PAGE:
“I have been praying forever about how we can diversify and reach our neighbors,” says Pastor Charlie Moore, who serves Sunnycrest United Methodist Church in Sioux Falls, South Dakota. “Pastor Herman walked in the door, and it happened.”
Sunnycrest UMC launched a Hispanic worshipping community in 2019. Things keep multiplying. There are now several multi-cultural events and small groups happening for everyone, including Spanish as a second language and English as second language classes that the congregation is sponsoring.
Currently, there are five worship services at Sunnycrest: two Hispanic services, two contemporary services, and one traditional service. The congregation will add a sixth service in the fall.
“We are all getting to know each other pretty well. We have developed an immersion plan so that we all learn with each other and grow in faith,” says Pastor Charlie.
The leadership team at Sunnycrest UMC includes Pastor Herman Perez, who leads the Hispanic ministry. Hispanic worship services involve 70-90 people weekly.
“People come to worship and join us through word of mouth. The word is out on the street,” says Pastor Herman Perez, who serves at Sunnycrest UMC and is launching a new Hispanic worship service in Plankinton, South Dakota.
Perez is a native of Puerto Rico. He was a professional traveling musician. In 1984, he accepted Jesus Christ. He is married and spent a lot of his musical career on the west coast. Perez spent a few years in Central America and 14 years in Mexico as a missionary. He then was called to Sioux Falls, South Dakota, to start a Hispanic church.
That new opportunity in Sioux Falls did not lead to a fruitful ministry for Pastor Herman and his wife. The couple started praying and looking around for where God was leading them. They landed at Sunnycrest UMC.
“The Lord was preparing Sunnycrest for a change. He was guiding us here,” says Perez. “A huge door was opened.”
He started as a volunteer and has now moved to being a salaried pastor. Iglesia Renuevo, Renew Church, was born. One key small group for the ministry is the Men Moving in Faith small group. A connection at the small group created an invitation to Plankinton, South Dakota.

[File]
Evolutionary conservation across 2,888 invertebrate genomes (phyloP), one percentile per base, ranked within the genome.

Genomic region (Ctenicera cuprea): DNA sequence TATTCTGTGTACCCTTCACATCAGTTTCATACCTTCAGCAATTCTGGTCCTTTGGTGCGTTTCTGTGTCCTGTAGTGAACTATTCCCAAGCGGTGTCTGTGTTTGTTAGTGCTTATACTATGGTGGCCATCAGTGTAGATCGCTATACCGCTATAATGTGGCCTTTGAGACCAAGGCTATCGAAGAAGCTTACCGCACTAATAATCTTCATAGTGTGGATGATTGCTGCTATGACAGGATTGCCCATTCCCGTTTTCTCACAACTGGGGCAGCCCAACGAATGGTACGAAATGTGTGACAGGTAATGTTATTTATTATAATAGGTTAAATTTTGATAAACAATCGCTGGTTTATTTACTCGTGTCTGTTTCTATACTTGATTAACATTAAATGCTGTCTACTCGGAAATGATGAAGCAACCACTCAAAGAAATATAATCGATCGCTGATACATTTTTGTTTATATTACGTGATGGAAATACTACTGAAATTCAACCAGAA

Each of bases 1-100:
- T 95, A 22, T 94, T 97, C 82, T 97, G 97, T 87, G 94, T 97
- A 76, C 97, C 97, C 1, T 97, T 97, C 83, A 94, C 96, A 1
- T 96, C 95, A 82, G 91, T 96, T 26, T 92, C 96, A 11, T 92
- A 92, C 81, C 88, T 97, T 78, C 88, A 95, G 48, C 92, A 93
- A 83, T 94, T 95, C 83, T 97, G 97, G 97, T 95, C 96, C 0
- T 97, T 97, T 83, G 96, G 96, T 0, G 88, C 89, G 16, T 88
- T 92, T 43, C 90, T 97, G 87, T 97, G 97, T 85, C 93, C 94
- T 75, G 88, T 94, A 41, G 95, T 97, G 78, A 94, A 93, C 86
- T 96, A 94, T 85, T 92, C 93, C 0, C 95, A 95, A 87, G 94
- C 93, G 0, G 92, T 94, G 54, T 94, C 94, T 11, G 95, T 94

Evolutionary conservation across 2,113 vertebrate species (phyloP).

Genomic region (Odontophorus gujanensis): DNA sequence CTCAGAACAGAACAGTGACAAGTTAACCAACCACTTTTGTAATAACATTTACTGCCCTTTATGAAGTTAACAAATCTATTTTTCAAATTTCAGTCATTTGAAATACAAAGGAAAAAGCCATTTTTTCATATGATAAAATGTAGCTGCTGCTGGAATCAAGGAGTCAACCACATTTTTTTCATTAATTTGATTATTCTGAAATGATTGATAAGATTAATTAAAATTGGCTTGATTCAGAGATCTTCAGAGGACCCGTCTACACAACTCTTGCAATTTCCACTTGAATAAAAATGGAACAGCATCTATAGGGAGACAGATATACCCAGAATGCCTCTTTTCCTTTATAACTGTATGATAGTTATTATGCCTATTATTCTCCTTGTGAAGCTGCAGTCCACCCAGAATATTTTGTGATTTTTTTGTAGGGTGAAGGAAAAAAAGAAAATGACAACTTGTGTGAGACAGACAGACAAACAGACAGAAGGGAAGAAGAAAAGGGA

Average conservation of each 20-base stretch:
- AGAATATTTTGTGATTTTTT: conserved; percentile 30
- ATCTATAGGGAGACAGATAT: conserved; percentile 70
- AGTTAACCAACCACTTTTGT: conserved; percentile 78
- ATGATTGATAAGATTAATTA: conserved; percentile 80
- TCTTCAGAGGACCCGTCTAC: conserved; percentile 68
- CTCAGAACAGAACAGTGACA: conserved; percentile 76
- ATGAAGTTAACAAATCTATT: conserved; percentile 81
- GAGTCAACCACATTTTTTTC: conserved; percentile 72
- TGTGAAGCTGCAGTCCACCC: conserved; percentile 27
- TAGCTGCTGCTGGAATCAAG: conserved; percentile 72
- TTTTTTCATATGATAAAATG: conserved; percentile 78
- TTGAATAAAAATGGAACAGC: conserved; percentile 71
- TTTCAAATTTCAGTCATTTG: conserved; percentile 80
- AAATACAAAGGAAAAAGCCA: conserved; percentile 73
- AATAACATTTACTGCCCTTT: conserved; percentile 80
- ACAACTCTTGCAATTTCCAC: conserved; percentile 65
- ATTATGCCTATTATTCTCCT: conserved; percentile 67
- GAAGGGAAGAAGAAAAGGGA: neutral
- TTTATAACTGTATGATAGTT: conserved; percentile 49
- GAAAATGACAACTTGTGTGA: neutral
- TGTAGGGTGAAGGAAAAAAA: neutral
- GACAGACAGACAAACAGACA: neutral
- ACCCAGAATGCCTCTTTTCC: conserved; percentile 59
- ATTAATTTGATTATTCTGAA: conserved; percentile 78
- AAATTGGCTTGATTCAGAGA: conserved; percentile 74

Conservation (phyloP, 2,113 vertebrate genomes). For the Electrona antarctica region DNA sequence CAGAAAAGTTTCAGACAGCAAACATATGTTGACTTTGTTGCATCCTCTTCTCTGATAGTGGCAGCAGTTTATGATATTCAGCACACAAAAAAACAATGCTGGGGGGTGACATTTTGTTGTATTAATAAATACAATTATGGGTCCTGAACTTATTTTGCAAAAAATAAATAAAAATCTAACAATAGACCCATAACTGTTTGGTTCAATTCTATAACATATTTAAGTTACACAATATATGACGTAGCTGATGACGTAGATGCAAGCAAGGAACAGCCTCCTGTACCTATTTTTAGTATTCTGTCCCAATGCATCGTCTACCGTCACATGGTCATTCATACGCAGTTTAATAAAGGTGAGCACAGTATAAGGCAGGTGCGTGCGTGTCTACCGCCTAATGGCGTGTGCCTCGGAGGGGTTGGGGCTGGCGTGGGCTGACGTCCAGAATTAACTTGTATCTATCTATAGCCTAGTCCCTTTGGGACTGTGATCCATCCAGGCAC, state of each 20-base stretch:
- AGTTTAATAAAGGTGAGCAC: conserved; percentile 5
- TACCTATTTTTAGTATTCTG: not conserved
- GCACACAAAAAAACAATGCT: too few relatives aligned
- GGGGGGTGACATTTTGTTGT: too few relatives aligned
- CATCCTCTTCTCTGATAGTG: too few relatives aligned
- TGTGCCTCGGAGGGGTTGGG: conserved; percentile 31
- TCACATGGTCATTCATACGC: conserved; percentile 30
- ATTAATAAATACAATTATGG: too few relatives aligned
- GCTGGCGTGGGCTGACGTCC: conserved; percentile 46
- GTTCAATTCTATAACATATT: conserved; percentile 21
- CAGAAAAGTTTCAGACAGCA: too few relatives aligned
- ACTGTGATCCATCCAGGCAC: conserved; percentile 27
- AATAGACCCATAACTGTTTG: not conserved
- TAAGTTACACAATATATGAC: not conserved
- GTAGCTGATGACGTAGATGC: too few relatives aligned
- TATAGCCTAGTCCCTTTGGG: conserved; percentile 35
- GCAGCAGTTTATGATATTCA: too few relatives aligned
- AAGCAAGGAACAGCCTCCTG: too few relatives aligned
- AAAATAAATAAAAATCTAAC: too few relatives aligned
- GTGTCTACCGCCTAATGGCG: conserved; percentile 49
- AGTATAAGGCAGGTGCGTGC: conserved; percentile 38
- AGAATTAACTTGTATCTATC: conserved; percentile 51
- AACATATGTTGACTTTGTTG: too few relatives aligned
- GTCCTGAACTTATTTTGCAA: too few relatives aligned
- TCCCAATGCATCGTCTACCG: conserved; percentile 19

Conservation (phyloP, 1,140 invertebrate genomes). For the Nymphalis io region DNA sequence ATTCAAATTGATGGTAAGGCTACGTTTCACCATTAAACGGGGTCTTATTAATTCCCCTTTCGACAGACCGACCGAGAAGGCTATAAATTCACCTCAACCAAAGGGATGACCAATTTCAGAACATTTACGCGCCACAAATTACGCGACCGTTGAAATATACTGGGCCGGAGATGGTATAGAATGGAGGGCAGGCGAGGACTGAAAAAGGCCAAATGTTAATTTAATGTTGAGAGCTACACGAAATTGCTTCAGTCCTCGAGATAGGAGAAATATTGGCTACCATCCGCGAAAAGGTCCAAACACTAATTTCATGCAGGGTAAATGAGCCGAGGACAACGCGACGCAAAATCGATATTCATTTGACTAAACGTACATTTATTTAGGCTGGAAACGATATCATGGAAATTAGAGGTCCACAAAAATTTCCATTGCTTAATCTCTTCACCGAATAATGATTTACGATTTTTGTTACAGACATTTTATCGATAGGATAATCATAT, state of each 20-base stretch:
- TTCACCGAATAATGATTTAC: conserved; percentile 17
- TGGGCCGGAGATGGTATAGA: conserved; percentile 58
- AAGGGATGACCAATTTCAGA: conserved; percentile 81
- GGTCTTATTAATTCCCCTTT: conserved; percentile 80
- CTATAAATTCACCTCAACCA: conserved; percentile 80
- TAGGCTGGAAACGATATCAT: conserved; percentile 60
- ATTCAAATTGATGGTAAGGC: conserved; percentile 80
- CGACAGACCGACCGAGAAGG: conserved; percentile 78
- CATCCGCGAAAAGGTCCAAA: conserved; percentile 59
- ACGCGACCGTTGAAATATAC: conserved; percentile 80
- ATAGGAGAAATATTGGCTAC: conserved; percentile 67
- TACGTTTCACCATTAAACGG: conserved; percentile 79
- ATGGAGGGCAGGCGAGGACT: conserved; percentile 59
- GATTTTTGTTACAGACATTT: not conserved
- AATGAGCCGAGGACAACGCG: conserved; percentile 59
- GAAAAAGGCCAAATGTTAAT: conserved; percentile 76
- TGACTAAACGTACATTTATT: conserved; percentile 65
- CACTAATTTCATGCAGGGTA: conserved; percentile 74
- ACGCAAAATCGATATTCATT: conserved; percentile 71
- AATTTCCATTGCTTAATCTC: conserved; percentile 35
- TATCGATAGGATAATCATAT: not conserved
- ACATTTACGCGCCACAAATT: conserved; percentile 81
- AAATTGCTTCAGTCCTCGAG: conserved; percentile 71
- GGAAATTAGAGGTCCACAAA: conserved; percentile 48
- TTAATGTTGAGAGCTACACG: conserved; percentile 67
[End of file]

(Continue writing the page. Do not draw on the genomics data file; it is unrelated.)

“One day at Men Moving in Faith, Pastor Rodney came up to me and talked to me about Plankinton,” says Perez. “I never heard about Plankinton before, so we drove there. The Lord is opening doors there.”
“Sunnycrest is my home,” says Pastor Rodney Knock, who serves the United Methodist congregations at Plankinton and White Lake. “I worked in school districts for 25 years. After retiring from serving as an educator, I was encouraged to finish seminary at Sioux Falls Seminary. I got a call to serve in Plankinton and found out there was a Hispanic population that needed to be served. I connected with the Hispanic ministry at Sunnycrest through Men Moving at Faith. Things just grew from there.”
Each week Perez travels to Plankinton, South Dakota. He spends time meeting people, making connections, and building relationships. Pastor Herman hangs out at Blessings Repeated, a thrift store and food pantry.
“People are very excited. They worshipped God in their countries, but there is not anything for them in the area. They came to Plankinton to work in the egg plant,” says Perez. “Once in a while, they will drive to Huron for worship, but there is nothing available for them in Plankinton.”
Rev. Ben Ingebretson, the director for new church development for the Dakotas-Minnesota Area of The United Methodist Church, is walking alongside Pastors Herman Perez, Rodney Knock, and Charlie Moore. “The support is wonderful. We can do so much more together,” says Perez.
The goal is to serve the Hispanic community in the Plankinton area, including the communities of White Lake, Mitchell, Mount Vernon, and Stickney. A bi-lingual service will launch at the United Methodist Church in Plankinton this spring. In March, a bi-lingual concert with Lifelight ministry will happen in Plankinton. Bi-lingual means that the music and liturgy happen in Spanish, and there is a translator.
People have come to Plankinton, South Dakota, from Central America. Perez reports many have come from extreme poverty, little villages, want to work but do not instantly trust others. “You have to build trust. They are scared of things that they do not know and things like immigration services,” says Pastor Herman.
Members at Sunnycrest will assist Perez as he launches worship at Plankinton UMC. The team will help make connections by translating, being in conversation, assisting in building trust.
A trial worship service was held a few weeks ago at Plankinton UMC. “The service was packed,” says Perez. “It was incredible to see people come together.”
“It is all happening so fast,” says Pastor Rodney. “Our leadership is so supportive, and we cannot wait for the new worship service to start. I am just letting things happen, and the Spirit move.”
The ministry is called Iglesia Renuevo, Renew Church. Perez states the name came after prayer and reflecting on how everyone who comes to the ministry is starting a new thing.
“There is a big need. There are a lot of Hispanic people that we need to serve. Also, we need to help non-Hispanic pastors serve their communities,” says Perez.
The video below is an example of a bilingual (spanish-english) worship service. Video courtesy of Herman Perez.